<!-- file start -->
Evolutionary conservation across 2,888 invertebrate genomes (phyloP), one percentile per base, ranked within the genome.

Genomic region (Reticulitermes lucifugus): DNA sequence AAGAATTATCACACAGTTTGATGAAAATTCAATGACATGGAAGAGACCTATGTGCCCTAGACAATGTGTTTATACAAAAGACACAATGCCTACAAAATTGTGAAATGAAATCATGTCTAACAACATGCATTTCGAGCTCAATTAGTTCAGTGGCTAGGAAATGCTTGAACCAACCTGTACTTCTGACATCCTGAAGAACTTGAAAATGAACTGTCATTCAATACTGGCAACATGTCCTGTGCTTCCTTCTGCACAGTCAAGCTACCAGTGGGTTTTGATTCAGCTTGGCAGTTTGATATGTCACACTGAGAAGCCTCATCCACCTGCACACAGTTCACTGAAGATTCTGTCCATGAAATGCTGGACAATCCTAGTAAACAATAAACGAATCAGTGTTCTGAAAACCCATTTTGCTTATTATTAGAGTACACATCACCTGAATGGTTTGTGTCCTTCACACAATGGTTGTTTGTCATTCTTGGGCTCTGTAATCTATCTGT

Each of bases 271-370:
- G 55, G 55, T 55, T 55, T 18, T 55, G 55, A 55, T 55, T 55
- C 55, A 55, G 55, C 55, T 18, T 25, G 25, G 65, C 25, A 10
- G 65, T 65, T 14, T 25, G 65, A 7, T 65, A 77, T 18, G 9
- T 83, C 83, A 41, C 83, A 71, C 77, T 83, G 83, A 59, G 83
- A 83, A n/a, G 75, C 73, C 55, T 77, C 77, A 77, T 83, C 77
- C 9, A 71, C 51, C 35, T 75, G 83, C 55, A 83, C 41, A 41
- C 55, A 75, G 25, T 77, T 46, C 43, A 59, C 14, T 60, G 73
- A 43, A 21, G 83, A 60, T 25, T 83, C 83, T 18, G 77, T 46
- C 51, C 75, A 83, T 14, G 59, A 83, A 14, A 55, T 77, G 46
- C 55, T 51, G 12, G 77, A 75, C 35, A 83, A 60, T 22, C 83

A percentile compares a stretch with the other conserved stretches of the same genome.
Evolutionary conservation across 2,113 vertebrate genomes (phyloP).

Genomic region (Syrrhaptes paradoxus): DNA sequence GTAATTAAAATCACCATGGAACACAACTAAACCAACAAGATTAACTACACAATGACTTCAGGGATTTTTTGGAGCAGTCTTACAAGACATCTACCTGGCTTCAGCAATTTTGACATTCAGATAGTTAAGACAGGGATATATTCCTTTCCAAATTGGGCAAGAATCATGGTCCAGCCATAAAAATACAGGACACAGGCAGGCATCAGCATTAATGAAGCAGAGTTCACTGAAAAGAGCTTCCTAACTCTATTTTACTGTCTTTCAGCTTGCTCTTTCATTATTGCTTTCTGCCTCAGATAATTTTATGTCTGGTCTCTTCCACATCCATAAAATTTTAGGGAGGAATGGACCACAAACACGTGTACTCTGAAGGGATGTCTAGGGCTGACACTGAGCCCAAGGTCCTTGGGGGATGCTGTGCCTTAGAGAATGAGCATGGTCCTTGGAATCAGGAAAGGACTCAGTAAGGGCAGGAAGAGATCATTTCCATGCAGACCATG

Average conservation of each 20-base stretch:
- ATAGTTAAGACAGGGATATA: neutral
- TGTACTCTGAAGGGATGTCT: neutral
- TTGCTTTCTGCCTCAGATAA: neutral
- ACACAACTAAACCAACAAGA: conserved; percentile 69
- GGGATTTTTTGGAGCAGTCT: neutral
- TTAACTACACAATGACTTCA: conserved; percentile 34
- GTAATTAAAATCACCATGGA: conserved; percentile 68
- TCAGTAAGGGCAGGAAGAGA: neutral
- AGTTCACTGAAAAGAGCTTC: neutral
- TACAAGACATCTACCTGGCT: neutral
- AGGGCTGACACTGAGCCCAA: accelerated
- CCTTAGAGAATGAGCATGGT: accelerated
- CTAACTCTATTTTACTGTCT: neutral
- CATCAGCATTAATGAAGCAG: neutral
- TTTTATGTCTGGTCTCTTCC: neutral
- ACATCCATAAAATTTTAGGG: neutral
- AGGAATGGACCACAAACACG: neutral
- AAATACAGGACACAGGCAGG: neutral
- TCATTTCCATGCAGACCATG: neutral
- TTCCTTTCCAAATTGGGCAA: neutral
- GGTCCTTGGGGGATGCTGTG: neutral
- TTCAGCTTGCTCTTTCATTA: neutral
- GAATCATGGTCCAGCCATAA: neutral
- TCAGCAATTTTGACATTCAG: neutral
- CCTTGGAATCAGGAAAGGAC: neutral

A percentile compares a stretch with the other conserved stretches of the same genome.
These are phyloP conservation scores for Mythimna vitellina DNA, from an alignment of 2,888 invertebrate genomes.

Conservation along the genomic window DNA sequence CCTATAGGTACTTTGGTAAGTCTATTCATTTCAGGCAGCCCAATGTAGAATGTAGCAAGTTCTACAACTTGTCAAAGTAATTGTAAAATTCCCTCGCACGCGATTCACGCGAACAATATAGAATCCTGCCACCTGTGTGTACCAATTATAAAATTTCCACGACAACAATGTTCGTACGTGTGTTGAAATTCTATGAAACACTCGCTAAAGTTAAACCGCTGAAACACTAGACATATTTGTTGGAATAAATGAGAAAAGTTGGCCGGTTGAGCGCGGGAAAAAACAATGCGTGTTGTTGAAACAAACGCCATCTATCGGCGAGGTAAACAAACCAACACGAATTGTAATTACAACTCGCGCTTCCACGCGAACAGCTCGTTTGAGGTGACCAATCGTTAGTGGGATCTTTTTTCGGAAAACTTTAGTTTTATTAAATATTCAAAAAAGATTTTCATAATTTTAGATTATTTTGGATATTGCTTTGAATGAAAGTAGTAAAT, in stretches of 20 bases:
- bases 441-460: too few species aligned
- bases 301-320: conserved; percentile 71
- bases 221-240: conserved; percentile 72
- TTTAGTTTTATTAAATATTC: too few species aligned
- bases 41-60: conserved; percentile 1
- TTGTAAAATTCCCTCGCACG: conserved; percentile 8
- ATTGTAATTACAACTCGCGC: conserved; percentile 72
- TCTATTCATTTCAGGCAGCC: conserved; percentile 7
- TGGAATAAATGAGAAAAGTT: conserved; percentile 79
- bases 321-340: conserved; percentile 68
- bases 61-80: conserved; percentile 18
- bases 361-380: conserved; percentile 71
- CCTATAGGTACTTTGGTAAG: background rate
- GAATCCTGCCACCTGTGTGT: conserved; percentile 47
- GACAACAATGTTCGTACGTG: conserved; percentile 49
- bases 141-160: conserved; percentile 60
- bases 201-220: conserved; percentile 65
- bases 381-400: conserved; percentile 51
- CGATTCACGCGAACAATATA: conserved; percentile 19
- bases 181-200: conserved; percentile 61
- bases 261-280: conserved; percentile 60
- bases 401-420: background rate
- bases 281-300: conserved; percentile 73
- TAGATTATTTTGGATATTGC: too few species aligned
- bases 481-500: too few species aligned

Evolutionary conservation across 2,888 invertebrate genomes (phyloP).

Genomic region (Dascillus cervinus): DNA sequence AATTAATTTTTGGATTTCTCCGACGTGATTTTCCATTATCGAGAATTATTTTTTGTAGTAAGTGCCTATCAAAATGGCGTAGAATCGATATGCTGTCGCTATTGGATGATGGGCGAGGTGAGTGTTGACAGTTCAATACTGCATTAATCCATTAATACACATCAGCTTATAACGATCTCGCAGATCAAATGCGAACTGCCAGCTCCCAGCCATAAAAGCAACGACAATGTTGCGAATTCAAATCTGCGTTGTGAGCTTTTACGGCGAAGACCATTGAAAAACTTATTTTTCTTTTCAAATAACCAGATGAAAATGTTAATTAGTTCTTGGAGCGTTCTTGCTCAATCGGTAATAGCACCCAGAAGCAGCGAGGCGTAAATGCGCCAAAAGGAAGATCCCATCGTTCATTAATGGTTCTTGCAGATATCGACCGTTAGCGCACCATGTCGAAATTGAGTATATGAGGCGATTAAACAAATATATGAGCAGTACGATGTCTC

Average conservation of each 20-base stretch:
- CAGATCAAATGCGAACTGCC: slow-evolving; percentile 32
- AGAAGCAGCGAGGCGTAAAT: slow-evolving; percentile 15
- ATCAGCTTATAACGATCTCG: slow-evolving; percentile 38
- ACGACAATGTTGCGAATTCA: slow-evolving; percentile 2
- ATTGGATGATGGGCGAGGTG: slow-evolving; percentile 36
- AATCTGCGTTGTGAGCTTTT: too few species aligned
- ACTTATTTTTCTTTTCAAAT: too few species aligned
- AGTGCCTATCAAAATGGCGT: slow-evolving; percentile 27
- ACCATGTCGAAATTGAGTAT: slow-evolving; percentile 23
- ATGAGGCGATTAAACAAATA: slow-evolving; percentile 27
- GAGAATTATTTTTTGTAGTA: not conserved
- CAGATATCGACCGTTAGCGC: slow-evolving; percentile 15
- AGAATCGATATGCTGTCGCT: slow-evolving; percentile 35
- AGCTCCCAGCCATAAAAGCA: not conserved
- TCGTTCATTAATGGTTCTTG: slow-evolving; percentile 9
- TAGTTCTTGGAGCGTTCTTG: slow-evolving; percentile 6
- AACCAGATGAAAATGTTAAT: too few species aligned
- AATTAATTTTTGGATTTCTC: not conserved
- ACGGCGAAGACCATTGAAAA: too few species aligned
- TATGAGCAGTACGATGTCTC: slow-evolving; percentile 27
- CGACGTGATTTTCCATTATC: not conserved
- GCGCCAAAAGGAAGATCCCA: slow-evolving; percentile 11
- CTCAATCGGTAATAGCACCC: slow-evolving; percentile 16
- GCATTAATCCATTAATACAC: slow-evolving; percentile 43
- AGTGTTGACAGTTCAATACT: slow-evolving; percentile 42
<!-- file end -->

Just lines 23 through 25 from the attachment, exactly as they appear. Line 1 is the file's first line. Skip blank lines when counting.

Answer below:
- TTAACTACACAATGACTTCA: conserved; percentile 34
- GTAATTAAAATCACCATGGA: conserved; percentile 68
- TCAGTAAGGGCAGGAAGAGA: neutral